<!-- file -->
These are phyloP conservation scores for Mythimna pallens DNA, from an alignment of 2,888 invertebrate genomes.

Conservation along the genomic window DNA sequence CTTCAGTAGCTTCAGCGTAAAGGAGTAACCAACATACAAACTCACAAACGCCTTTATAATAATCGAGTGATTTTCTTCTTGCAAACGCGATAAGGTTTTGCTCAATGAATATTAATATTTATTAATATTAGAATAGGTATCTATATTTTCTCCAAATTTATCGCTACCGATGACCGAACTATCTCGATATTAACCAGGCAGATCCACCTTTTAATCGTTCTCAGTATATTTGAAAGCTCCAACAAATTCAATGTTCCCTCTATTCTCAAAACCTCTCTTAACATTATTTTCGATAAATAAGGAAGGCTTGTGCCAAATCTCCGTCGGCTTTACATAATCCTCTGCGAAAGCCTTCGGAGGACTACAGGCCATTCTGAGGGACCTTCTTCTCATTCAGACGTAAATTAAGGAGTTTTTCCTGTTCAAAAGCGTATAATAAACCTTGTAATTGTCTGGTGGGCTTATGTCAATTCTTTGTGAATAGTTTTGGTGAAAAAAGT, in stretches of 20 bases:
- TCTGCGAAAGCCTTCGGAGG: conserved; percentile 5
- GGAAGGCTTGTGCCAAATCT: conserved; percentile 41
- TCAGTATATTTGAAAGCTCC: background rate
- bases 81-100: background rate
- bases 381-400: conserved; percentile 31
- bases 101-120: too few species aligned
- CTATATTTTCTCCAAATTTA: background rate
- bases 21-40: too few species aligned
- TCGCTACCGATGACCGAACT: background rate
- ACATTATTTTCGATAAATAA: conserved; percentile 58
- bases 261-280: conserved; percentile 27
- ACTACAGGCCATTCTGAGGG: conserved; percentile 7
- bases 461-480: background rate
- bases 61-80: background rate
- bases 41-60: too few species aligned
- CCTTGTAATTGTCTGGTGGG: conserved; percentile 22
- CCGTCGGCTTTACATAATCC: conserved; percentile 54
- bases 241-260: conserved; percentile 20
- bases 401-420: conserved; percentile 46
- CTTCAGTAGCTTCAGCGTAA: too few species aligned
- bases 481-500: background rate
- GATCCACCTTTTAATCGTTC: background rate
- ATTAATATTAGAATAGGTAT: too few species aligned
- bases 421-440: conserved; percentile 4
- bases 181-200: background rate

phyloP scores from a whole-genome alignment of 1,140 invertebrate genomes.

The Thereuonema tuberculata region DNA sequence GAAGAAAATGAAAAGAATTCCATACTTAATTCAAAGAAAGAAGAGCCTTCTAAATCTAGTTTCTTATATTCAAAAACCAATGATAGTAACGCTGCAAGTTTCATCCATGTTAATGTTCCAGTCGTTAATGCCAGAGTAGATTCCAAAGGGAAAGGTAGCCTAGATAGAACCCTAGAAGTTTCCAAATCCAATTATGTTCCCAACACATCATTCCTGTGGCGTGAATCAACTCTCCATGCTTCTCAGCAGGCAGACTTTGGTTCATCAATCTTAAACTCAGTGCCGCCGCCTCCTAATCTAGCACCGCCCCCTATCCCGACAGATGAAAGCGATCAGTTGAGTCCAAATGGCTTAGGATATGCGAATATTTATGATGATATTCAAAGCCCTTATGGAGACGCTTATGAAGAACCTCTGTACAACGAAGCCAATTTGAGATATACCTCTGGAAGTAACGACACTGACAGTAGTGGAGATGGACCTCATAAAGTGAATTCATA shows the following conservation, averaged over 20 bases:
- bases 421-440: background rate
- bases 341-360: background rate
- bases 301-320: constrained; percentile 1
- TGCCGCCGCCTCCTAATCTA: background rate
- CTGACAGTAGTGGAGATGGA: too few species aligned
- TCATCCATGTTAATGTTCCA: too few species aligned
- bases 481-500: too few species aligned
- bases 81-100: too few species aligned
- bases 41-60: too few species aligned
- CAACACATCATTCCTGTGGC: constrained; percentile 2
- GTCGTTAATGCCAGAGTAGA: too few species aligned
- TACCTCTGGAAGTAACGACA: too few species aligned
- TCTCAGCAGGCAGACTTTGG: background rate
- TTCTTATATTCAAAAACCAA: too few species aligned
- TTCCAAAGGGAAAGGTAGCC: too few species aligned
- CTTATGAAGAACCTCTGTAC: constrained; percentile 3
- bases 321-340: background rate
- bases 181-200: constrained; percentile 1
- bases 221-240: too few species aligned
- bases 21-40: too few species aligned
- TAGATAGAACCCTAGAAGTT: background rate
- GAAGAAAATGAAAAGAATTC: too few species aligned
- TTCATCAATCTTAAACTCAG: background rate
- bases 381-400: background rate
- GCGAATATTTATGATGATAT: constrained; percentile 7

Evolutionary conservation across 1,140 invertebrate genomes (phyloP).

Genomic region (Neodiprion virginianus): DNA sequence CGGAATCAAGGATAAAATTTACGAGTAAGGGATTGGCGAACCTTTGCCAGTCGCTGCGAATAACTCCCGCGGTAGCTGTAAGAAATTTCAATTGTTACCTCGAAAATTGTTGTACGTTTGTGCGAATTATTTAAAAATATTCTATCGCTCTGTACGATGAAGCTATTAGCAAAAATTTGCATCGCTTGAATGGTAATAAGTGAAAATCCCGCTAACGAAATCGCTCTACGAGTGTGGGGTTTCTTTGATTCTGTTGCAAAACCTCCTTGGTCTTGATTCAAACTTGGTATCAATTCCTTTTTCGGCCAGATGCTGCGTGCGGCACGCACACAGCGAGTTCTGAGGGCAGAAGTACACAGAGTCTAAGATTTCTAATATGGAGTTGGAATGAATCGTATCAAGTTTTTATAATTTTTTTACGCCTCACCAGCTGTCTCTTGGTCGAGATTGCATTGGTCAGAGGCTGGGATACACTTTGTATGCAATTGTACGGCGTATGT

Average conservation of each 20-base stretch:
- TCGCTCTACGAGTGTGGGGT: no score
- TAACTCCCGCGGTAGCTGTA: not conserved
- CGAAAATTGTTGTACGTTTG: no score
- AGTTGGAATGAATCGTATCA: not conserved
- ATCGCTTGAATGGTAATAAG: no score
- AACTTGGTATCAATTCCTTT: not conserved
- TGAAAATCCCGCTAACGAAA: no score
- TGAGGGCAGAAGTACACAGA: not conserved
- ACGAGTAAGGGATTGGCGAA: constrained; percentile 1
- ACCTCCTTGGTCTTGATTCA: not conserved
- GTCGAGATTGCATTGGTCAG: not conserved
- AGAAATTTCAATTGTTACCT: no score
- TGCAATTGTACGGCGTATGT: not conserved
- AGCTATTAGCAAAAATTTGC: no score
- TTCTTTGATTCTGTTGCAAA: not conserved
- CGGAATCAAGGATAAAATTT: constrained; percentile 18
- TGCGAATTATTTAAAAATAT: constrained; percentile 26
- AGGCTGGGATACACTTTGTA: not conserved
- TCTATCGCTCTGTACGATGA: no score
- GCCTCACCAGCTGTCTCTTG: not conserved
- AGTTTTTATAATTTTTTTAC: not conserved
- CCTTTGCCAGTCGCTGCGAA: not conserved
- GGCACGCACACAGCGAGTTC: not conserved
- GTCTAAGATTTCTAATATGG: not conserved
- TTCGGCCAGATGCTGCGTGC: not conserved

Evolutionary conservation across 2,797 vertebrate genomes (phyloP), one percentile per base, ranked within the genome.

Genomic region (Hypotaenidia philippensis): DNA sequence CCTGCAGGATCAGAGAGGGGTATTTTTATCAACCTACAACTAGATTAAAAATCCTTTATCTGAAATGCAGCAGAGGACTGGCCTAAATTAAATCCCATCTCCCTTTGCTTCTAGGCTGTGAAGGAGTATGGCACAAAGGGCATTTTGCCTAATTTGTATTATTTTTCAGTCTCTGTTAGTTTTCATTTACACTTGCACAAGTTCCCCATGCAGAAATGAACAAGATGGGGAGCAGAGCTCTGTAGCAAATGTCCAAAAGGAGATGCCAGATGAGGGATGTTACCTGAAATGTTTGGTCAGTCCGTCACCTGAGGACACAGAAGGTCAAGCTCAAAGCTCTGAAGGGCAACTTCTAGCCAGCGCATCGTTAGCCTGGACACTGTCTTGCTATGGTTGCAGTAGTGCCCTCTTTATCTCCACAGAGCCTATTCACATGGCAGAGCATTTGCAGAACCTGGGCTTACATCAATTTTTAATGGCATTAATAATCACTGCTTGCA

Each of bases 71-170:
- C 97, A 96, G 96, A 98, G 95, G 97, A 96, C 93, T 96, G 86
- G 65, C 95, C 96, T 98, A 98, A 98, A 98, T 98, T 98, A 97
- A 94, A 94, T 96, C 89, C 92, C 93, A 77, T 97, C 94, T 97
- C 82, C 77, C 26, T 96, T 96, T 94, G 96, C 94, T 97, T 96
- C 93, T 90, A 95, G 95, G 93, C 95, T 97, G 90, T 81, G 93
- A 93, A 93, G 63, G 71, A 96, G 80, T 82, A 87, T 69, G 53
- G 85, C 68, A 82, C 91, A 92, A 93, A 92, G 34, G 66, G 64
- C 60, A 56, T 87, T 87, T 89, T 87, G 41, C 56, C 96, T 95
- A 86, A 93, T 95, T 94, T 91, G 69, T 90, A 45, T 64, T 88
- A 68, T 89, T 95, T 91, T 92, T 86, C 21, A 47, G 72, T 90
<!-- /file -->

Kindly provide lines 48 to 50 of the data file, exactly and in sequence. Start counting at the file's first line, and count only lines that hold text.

- bases 221-240: too few species aligned
- bases 21-40: too few species aligned
- TAGATAGAACCCTAGAAGTT: background rate